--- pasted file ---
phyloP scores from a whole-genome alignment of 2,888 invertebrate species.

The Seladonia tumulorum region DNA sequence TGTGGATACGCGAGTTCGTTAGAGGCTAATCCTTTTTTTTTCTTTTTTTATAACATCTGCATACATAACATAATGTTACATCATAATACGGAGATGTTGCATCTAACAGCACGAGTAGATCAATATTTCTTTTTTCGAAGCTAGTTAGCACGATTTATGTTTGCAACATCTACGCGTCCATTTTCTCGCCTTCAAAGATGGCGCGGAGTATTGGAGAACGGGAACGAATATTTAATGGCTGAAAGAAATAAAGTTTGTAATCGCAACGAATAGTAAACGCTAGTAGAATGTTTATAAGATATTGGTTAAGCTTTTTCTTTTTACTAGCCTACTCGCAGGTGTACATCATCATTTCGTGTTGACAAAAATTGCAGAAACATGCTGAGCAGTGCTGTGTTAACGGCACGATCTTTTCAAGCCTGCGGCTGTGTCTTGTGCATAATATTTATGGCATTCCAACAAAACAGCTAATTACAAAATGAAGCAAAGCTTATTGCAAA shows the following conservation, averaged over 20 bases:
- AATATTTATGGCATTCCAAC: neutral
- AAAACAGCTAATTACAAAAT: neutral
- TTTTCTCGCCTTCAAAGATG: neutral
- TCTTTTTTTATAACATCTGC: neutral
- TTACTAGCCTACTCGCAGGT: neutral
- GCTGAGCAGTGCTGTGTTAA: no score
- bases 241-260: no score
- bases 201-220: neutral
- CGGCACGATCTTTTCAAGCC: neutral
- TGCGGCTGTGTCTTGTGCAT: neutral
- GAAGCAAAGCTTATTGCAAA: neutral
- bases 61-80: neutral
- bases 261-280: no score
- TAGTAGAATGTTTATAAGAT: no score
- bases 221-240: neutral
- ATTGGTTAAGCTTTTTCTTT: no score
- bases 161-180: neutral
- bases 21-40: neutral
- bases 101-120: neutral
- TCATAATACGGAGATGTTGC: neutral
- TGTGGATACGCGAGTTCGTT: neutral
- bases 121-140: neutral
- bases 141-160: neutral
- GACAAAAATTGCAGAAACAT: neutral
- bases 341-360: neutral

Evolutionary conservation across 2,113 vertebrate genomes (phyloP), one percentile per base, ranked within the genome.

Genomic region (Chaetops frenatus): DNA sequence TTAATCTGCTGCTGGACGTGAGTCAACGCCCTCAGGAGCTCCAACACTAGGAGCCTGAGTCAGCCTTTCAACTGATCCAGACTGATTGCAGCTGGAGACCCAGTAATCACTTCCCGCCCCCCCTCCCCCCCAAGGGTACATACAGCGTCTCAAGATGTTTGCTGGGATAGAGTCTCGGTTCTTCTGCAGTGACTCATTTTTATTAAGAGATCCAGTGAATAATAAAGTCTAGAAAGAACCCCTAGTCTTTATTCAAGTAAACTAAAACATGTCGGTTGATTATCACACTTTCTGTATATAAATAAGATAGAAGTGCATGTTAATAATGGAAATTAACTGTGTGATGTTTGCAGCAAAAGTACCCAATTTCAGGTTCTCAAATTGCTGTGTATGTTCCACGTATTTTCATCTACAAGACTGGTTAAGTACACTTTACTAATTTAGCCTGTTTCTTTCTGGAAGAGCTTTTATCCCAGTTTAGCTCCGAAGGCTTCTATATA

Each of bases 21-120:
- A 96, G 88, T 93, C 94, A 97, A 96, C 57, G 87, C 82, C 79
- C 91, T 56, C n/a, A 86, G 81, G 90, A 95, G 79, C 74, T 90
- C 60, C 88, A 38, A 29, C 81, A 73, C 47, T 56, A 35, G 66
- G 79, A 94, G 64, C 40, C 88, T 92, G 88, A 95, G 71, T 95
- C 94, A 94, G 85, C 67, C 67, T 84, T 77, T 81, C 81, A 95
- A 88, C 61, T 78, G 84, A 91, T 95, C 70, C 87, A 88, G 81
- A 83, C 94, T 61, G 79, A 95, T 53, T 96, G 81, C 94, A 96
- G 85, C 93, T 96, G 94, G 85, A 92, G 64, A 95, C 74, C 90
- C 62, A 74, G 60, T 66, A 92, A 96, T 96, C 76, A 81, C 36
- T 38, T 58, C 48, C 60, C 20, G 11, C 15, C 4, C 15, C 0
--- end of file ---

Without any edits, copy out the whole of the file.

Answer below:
phyloP scores from a whole-genome alignment of 2,888 invertebrate species.

The Seladonia tumulorum region DNA sequence TGTGGATACGCGAGTTCGTTAGAGGCTAATCCTTTTTTTTTCTTTTTTTATAACATCTGCATACATAACATAATGTTACATCATAATACGGAGATGTTGCATCTAACAGCACGAGTAGATCAATATTTCTTTTTTCGAAGCTAGTTAGCACGATTTATGTTTGCAACATCTACGCGTCCATTTTCTCGCCTTCAAAGATGGCGCGGAGTATTGGAGAACGGGAACGAATATTTAATGGCTGAAAGAAATAAAGTTTGTAATCGCAACGAATAGTAAACGCTAGTAGAATGTTTATAAGATATTGGTTAAGCTTTTTCTTTTTACTAGCCTACTCGCAGGTGTACATCATCATTTCGTGTTGACAAAAATTGCAGAAACATGCTGAGCAGTGCTGTGTTAACGGCACGATCTTTTCAAGCCTGCGGCTGTGTCTTGTGCATAATATTTATGGCATTCCAACAAAACAGCTAATTACAAAATGAAGCAAAGCTTATTGCAAA shows the following conservation, averaged over 20 bases:
- AATATTTATGGCATTCCAAC: neutral
- AAAACAGCTAATTACAAAAT: neutral
- TTTTCTCGCCTTCAAAGATG: neutral
- TCTTTTTTTATAACATCTGC: neutral
- TTACTAGCCTACTCGCAGGT: neutral
- GCTGAGCAGTGCTGTGTTAA: no score
- bases 241-260: no score
- bases 201-220: neutral
- CGGCACGATCTTTTCAAGCC: neutral
- TGCGGCTGTGTCTTGTGCAT: neutral
- GAAGCAAAGCTTATTGCAAA: neutral
- bases 61-80: neutral
- bases 261-280: no score
- TAGTAGAATGTTTATAAGAT: no score
- bases 221-240: neutral
- ATTGGTTAAGCTTTTTCTTT: no score
- bases 161-180: neutral
- bases 21-40: neutral
- bases 101-120: neutral
- TCATAATACGGAGATGTTGC: neutral
- TGTGGATACGCGAGTTCGTT: neutral
- bases 121-140: neutral
- bases 141-160: neutral
- GACAAAAATTGCAGAAACAT: neutral
- bases 341-360: neutral

Evolutionary conservation across 2,113 vertebrate genomes (phyloP), one percentile per base, ranked within the genome.

Genomic region (Chaetops frenatus): DNA sequence TTAATCTGCTGCTGGACGTGAGTCAACGCCCTCAGGAGCTCCAACACTAGGAGCCTGAGTCAGCCTTTCAACTGATCCAGACTGATTGCAGCTGGAGACCCAGTAATCACTTCCCGCCCCCCCTCCCCCCCAAGGGTACATACAGCGTCTCAAGATGTTTGCTGGGATAGAGTCTCGGTTCTTCTGCAGTGACTCATTTTTATTAAGAGATCCAGTGAATAATAAAGTCTAGAAAGAACCCCTAGTCTTTATTCAAGTAAACTAAAACATGTCGGTTGATTATCACACTTTCTGTATATAAATAAGATAGAAGTGCATGTTAATAATGGAAATTAACTGTGTGATGTTTGCAGCAAAAGTACCCAATTTCAGGTTCTCAAATTGCTGTGTATGTTCCACGTATTTTCATCTACAAGACTGGTTAAGTACACTTTACTAATTTAGCCTGTTTCTTTCTGGAAGAGCTTTTATCCCAGTTTAGCTCCGAAGGCTTCTATATA

Each of bases 21-120:
- A 96, G 88, T 93, C 94, A 97, A 96, C 57, G 87, C 82, C 79
- C 91, T 56, C n/a, A 86, G 81, G 90, A 95, G 79, C 74, T 90
- C 60, C 88, A 38, A 29, C 81, A 73, C 47, T 56, A 35, G 66
- G 79, A 94, G 64, C 40, C 88, T 92, G 88, A 95, G 71, T 95
- C 94, A 94, G 85, C 67, C 67, T 84, T 77, T 81, C 81, A 95
- A 88, C 61, T 78, G 84, A 91, T 95, C 70, C 87, A 88, G 81
- A 83, C 94, T 61, G 79, A 95, T 53, T 96, G 81, C 94, A 96
- G 85, C 93, T 96, G 94, G 85, A 92, G 64, A 95, C 74, C 90
- C 62, A 74, G 60, T 66, A 92, A 96, T 96, C 76, A 81, C 36
- T 38, T 58, C 48, C 60, C 20, G 11, C 15, C 4, C 15, C 0